|Any dog can bite when provoked|
There is a lot of misinformation regarding dog bites and it’s important to remember some simple facts when it comes to dogs. 99% of dogs are not born aggressive. It is up to their owners to ensure their safety as well as the safety of those around them. That is why the American Veterinary Medical Association has teamed up with a coalition including the United States Postal Service, State Farm, and the Insurance Information Institute to promote awareness about dog bites.
“Dogs may bite for a number of reasons — they may be in pain or afraid, they may be sick or simply protecting something they love,” says Doctor Jose Arce from the AVMA. “It is vital for you to learn a dog’s body language to know when they want to interact and when they need to be given their own space. Everyone, even our dogs, deserves their own space when they need it. The most important thing to keep in mind is that dog bites are preventable.”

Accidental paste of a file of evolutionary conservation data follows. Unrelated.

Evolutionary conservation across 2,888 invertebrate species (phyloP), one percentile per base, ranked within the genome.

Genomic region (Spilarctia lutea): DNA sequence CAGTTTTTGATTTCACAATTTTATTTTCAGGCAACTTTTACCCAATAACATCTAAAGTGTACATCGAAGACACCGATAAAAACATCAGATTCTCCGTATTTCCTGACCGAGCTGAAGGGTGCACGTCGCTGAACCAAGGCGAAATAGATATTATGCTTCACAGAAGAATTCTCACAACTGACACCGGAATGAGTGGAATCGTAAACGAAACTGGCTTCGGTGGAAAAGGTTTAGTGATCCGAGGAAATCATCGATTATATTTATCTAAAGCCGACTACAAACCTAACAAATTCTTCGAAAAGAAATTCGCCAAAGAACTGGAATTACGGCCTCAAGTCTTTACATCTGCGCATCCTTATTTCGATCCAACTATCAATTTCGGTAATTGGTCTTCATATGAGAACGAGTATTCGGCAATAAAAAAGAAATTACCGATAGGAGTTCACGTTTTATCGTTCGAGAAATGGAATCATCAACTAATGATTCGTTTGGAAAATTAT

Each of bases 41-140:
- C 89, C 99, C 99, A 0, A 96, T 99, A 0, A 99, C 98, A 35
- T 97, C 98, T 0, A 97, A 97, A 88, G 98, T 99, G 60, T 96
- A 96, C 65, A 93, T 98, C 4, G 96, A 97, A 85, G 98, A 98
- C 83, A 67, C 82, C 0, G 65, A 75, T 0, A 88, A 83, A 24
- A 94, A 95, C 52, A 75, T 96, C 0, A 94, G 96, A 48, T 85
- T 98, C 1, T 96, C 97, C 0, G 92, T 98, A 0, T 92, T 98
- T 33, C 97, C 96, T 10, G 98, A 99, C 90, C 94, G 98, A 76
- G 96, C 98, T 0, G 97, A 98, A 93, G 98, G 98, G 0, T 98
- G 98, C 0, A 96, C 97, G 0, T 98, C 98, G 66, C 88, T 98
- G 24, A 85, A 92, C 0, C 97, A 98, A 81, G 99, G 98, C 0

Here are some tips to keep in mind before interacting with a dog:
Always Ask Before Petting
It’s your responsibly to practice safe behavior around all dogs. Ask before petting! When the owner is with their dog, always ask the owner for permission to pet their pup. Even if it’s a dog you know, asking first can help prevent sudden movements that may startle the dog.
Yes…Ask The Dog, Too!
While many dogs don’t speak English — they will tell you everything you need to know with their body language. Make sure you pay attention to these visual cues before approaching the pooch.
Avoid Scaring Your Dog
Be aware of noises or sudden movements that may scare your dog. If your child has a noisy toy, you never know if it could scare your pet, so suggest the child plays with it in another room.
Play Nice with the Pooch
Play non-aggressive games such as fetch. Games such as tug-of-war could encourage inappropriate behavior. Never tease dogs. Don’t take their toys, food or treats, and never pretend to hit or kick them. This could create distrust in the dog, and make him or her more aggressive.
For families with both children and dogs, the AVMA has released three new videos to educate children on how to prevent dog bites, specifically on noises, teasing, and sleeping. For more information, visit AVMA.org.